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Google's push for business

google businessGoogle has a lot to offer a business. The bread and butter of their B2B offerings would have to be the Google search appliances, in full and mini configurations. I'm sure that makes a little cash for the Goog, when the Desktop and Toolbar for Enterprise do relatively little. There are a few software tools for business, like the Video tool for buying videos online, or (most notably) AdSense, which allows you to monetize web traffic— to an extent. But with all this talk about a Google-born WebOS, what if we're looking in the wrong direction?

Google's beta products, too numerous to list here, make the beginnings of a powerful business suite. Google Analytics obviously provides great data. Google Base? Maybe there's something useful in there... But look at how Gmail and Google's Calendar app have begun working together. Using Google Pages, a busy secretary can easily make a web page. Or Blogger could allow a team to establish a quick way to share topical conversations. But the acquisition of Writely, and it's delay in migration, underscore a growing problem with Google: disconnection. One thing Microsoft has been working on for a decade now: integration. If Google can get their applications tied together more cohesively, they may yet make inroads into the office environment.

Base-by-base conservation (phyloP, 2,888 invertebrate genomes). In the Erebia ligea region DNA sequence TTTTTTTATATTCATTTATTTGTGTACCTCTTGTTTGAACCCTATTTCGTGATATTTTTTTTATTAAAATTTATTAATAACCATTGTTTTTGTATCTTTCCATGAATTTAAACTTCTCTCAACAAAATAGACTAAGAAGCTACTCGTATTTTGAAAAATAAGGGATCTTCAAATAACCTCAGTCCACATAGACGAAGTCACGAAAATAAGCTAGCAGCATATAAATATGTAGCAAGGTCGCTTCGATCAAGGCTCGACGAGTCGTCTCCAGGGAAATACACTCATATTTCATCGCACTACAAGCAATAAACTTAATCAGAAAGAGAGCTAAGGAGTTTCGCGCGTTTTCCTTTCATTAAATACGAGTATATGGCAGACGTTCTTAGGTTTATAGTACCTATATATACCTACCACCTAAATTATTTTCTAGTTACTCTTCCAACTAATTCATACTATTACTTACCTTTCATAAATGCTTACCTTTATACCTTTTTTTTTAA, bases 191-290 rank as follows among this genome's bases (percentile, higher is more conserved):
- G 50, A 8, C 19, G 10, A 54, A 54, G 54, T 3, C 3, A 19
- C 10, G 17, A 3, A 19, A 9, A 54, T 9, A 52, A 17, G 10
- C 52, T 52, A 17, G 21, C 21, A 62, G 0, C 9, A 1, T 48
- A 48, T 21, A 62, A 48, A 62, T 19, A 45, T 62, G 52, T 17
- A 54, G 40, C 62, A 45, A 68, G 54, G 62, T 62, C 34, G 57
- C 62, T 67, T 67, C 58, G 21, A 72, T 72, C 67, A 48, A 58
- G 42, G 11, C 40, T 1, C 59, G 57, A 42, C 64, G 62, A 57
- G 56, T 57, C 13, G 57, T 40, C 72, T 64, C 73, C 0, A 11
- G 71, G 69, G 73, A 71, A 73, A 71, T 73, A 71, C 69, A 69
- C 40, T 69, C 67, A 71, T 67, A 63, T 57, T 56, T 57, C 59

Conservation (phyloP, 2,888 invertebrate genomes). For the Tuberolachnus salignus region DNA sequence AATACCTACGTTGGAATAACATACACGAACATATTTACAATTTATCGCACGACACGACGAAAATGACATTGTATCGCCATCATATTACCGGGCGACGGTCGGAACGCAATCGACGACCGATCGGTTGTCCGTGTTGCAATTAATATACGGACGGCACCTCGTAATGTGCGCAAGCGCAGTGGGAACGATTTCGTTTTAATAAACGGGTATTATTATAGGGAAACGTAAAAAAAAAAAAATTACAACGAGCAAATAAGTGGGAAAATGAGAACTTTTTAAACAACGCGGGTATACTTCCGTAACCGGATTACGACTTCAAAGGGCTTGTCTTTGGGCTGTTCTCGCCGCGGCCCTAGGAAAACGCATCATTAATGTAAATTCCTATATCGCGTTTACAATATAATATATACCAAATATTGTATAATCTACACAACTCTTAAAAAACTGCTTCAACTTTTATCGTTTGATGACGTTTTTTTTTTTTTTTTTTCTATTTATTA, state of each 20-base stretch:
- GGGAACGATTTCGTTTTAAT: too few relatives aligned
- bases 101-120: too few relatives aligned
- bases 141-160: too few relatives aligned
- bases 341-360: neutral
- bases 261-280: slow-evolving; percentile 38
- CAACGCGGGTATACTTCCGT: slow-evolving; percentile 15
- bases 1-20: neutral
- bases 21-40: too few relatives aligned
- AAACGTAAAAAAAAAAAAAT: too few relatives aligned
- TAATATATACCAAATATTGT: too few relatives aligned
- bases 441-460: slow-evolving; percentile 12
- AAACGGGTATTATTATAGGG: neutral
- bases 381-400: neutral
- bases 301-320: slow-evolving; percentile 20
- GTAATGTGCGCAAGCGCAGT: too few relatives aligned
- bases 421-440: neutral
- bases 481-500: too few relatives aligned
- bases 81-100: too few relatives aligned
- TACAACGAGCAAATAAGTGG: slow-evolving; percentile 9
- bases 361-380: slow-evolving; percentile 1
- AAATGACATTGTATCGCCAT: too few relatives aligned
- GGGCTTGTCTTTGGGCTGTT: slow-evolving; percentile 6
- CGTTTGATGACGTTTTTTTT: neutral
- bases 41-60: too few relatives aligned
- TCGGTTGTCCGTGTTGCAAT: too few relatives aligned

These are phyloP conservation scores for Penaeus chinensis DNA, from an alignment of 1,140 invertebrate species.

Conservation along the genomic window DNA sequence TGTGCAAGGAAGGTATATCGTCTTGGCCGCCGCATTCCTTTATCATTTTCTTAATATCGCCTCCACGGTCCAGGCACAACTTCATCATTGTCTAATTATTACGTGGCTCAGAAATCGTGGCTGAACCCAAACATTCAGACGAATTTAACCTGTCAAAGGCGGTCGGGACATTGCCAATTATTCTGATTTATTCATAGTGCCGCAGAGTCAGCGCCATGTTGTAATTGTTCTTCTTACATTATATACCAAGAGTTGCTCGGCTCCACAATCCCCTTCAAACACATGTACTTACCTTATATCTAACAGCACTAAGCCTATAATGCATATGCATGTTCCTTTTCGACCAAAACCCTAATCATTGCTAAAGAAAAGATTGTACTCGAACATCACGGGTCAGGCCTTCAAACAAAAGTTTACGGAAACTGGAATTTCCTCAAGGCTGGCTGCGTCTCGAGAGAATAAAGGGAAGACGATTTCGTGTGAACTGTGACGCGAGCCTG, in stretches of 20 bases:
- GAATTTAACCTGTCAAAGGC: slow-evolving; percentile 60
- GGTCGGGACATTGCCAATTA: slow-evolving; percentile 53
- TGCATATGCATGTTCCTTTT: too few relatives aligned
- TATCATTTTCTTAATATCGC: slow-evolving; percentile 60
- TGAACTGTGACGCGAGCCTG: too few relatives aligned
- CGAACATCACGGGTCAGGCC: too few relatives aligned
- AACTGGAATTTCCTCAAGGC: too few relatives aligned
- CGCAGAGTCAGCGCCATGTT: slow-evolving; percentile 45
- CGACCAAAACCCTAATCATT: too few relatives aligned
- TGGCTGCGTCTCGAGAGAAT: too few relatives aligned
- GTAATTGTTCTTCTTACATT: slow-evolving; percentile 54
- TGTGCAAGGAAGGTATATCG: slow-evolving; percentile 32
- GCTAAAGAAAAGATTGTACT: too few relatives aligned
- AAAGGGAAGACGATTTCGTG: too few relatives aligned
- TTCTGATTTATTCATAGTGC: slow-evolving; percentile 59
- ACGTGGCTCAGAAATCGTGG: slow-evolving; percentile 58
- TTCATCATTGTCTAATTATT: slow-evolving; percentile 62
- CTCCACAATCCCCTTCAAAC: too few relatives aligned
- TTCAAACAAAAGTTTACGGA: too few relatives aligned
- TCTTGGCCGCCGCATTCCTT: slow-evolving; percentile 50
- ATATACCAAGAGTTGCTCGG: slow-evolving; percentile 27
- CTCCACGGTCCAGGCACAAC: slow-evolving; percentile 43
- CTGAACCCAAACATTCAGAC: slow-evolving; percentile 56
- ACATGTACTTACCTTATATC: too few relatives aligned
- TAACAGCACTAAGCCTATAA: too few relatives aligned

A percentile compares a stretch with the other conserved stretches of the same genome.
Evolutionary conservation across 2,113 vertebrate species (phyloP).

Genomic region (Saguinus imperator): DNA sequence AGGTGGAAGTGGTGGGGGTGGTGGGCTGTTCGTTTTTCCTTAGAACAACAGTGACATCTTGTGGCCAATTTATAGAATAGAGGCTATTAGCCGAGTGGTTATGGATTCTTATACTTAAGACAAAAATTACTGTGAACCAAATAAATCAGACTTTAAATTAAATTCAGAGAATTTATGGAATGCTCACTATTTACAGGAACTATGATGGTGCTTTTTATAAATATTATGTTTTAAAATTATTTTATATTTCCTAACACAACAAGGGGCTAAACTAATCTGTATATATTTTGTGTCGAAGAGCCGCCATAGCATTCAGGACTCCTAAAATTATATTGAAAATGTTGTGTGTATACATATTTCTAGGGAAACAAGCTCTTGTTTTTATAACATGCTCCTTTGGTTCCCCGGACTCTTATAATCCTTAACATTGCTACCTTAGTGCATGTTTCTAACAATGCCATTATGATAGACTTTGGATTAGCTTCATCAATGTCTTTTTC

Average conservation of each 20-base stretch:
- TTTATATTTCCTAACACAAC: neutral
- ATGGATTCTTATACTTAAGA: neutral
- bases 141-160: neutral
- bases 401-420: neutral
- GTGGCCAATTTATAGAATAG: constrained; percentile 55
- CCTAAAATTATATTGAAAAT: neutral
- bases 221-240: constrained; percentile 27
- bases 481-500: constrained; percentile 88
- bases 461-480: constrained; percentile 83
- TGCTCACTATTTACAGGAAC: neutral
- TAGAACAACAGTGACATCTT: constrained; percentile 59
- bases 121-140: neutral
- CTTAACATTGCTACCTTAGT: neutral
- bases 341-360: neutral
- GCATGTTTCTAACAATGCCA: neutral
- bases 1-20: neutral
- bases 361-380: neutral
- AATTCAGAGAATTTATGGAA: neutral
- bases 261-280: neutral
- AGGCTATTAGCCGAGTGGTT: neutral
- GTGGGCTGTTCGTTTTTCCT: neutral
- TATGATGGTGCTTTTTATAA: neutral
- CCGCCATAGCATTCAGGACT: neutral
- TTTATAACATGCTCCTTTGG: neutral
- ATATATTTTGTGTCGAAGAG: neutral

The Google workflow? I'll give an example. Mayor McCheez decides he wants to build a better web page for his company's product. He creates a "vision" page using Pages. Using his integrated Google Desktop, he schedules a meeting with the appropriate people, all of whom are on Gmail, and builds a blog (integrated into his Page) for discussion. During the week between his call and the actual meeting (which will be held using GTalk), he gathers data using Analytics, collects and sorts data using a Base-like tool and his online storage, Gdrive. He drafts a formal proposal using Writely, and again posts it online. During the meeting, everyone collaborates on the documentation, pulling images out of Picassa or data from online... There are lots of other possibilities, but you get the idea. There's a lot of fantasy in there, yet some workable tools already exist. Frankly, it'll be interesting to see what betas come out of Google next, if only to ponder what possible real business use they might have. Office on the web? It just might happen, and Google might be the one to get there...

Tags: opinion